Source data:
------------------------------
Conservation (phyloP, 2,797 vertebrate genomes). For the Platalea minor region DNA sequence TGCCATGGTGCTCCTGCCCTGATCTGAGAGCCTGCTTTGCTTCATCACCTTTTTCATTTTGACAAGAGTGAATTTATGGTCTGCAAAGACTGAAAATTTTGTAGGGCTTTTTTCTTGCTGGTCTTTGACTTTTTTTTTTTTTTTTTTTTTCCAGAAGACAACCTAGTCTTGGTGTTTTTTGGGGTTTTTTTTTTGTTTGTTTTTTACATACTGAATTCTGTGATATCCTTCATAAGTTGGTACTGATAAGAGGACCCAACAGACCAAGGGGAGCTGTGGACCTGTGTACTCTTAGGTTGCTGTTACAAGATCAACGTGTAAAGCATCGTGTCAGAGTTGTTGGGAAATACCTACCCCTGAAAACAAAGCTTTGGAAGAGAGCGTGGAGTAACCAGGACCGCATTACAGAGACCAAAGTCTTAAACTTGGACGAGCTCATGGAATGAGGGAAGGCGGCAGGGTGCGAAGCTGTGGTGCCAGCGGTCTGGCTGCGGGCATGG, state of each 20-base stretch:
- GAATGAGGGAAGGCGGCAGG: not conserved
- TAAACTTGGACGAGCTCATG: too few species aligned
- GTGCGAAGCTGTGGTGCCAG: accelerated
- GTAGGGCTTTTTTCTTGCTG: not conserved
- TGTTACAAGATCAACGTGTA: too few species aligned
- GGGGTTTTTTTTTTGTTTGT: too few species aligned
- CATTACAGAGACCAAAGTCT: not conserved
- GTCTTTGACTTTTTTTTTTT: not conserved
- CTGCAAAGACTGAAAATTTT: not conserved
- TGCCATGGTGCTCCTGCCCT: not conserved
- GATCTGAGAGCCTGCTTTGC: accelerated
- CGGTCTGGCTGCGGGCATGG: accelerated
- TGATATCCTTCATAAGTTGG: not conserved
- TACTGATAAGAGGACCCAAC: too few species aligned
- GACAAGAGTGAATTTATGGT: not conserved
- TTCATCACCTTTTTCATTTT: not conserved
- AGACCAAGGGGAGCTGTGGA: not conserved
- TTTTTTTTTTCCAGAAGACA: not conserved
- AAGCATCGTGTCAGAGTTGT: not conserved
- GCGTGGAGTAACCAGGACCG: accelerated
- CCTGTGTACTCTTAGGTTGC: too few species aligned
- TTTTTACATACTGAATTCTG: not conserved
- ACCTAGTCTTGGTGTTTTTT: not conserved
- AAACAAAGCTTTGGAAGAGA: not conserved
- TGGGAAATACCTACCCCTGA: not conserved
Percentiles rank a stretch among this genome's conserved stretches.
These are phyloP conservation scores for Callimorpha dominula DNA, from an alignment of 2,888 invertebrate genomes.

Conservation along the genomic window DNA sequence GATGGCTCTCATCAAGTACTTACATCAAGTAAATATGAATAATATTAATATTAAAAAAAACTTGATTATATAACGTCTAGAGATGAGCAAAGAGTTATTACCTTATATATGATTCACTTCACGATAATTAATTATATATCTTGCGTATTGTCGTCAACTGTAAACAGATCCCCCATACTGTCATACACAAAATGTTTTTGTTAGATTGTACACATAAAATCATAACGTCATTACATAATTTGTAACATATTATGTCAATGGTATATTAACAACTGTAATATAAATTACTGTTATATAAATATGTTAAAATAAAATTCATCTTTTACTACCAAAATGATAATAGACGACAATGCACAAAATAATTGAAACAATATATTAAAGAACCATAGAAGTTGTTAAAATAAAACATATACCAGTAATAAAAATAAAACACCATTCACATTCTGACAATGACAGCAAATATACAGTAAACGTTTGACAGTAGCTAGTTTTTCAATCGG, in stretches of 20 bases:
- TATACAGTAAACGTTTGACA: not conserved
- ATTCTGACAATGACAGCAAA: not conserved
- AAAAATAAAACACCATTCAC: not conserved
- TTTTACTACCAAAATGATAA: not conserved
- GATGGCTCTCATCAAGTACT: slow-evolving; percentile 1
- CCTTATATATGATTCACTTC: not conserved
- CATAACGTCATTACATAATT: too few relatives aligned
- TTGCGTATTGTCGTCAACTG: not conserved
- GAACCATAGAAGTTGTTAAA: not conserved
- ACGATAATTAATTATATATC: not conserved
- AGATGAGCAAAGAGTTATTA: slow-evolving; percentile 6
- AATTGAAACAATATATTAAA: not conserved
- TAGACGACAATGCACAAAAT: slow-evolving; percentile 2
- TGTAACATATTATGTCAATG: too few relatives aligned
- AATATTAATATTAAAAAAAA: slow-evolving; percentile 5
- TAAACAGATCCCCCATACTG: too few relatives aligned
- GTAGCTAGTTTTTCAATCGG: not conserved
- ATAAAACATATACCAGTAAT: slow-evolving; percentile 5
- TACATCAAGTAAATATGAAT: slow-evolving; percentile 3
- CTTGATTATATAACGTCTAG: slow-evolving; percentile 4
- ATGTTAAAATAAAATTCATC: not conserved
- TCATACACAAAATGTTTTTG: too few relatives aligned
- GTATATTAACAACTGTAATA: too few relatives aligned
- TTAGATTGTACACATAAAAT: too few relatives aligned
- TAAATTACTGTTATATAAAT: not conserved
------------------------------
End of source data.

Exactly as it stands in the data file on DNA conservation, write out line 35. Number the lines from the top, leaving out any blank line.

- CCTTATATATGATTCACTTC: not conserved